Have a great day and stay safe and treat people the same way you want to be treated: with respect, equality and justice.~JJL
A reminder: The Annual Conference on Futures and Derivatives will be held today, October 20, at 1 p.m. Chicago time. Sponsored by Thompson Coburn and Exchange Analytics, the free online webinar will address the current state of industry regulation and enforcement. Speakers include James M. McDonald, the former director of enforcement for the CFTC, as well as ex-federal prosecutor and Thompson Coburn partner Renato Mariotti. To register and for more information, go HERE. ~SC
Money Laundering Detectives Have Been Out at the Pub; Australian regulators got caught up monitoring nickel-and-dime businesses for far too long. The Crown casino affair shows things are starting to change.
David Fickling – Bloomberg
Why did it take media reporting to get Australia’s money laundering investigators to start looking into casino operator Crown Resorts Ltd.? Shares in the gambling company previously controlled by billionaire James Packer slumped 8.2% Monday after it said the country’s financial-crimes regulator Austrac had started a probe into the handling of “high risk and politically exposed” individuals at its Melbourne casino. The investigation started two months after Nine Entertainment Co. newspapers published a series of articles about the activities of high-rolling Chinese gamblers at Crown’s properties.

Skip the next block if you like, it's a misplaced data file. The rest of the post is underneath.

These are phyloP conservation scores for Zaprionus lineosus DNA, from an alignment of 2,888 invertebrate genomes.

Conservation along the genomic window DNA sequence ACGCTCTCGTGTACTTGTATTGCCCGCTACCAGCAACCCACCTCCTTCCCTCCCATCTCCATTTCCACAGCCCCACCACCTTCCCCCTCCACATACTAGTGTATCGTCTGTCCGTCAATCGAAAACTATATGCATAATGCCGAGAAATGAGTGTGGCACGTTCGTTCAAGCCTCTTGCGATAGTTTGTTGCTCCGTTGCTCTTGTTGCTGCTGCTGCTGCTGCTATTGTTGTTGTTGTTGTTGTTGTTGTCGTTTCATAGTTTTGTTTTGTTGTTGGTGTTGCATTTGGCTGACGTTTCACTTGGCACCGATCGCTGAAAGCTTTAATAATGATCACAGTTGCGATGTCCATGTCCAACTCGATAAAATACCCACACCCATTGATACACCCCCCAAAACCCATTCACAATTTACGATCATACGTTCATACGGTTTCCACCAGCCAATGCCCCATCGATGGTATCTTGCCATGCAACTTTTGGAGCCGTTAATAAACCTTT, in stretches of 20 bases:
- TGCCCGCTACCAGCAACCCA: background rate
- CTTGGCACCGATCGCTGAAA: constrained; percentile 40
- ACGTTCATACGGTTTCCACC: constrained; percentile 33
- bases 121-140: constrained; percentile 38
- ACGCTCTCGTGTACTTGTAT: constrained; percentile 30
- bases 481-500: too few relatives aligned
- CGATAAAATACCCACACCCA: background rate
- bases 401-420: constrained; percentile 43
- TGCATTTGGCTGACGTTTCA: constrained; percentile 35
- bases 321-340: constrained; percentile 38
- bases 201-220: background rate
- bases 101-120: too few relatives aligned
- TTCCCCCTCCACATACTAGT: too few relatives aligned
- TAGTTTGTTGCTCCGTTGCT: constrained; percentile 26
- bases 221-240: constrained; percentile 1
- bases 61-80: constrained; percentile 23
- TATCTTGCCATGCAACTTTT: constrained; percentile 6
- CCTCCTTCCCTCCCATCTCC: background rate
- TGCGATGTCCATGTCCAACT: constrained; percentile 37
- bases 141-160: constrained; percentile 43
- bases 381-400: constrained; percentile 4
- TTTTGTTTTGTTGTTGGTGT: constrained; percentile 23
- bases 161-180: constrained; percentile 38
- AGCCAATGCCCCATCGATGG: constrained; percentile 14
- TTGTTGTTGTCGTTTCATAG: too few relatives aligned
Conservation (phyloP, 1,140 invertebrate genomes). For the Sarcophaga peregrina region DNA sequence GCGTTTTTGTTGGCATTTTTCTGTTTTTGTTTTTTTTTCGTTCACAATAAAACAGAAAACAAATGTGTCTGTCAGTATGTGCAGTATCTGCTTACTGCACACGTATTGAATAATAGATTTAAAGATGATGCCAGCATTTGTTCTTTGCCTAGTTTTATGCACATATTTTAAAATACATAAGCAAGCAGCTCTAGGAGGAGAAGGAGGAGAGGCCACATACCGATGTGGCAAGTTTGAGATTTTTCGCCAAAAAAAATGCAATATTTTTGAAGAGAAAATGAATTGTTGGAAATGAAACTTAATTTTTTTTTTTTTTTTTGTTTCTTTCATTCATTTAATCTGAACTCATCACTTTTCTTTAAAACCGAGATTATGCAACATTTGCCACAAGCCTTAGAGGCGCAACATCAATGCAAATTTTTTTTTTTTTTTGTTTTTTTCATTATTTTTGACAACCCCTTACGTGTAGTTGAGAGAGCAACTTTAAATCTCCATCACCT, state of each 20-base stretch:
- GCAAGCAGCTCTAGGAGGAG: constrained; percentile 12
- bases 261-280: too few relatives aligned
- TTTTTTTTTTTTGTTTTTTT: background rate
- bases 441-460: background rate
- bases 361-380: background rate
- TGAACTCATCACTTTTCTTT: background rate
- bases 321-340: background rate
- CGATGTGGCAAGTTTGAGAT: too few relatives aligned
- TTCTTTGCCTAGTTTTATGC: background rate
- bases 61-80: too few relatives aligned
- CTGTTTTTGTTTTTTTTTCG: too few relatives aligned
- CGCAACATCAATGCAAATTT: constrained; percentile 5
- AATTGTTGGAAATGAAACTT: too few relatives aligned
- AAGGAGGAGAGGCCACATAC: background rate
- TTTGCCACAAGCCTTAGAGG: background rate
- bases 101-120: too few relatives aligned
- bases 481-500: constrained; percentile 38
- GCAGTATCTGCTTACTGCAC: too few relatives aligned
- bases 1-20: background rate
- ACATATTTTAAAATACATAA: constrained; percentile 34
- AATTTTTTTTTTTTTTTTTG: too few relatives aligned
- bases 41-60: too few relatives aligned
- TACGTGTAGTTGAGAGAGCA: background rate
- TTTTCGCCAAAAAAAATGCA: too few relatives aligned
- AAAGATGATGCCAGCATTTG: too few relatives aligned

*****What you catch all depends on the size of the hook you are using.~JJL
Cryptographers Are Always Going to Be ‘One Step Ahead’ of Regulators: Monero’s Spagni
Omkar Godbole – Coindesk
While regulators are trying to restrict privacy in crypto, their efforts may be futile, according to privacy-centric protocol Monero’s maintainer, Riccardo “Fluffypony” Spagni.
*****Funny, criminals say the same thing.~JJL
Economist Found $16 Trillion When She Tallied Cost of Racial Bias; Dana Peterson, who was a Citigroup global economist, recalled her own experiences of bigotry while researching how gaps between Black and White Americans eat into economic output.
Saijel Kishan – Bloomberg
As protests against racial injustice erupted across the U.S. in late May, an economist on Wall Street set aside her usual work of analyzing monetary policy and all things macro to try her hand at something few in her field have attempted: quantifying the cost of racism to the world’s largest economy.
******Discrimination, no matter who it is against, holds back economic growth. We reduce our human potential by succumbing to stupidity.~JJL
Monday’s Top Three
We went from Chicago to London in our top three stories Monday. First was Chicago is the ‘rattiest city’ in America for the sixth year in a row, from CNN. Second was Citadel Securities sues SEC, from Crain’s Chicago Business. Third was Bloomberg’s Trading Ring That Survived Two World Wars May Succumb to a Virus, about the “iconic” London Metal Exchange trading ring.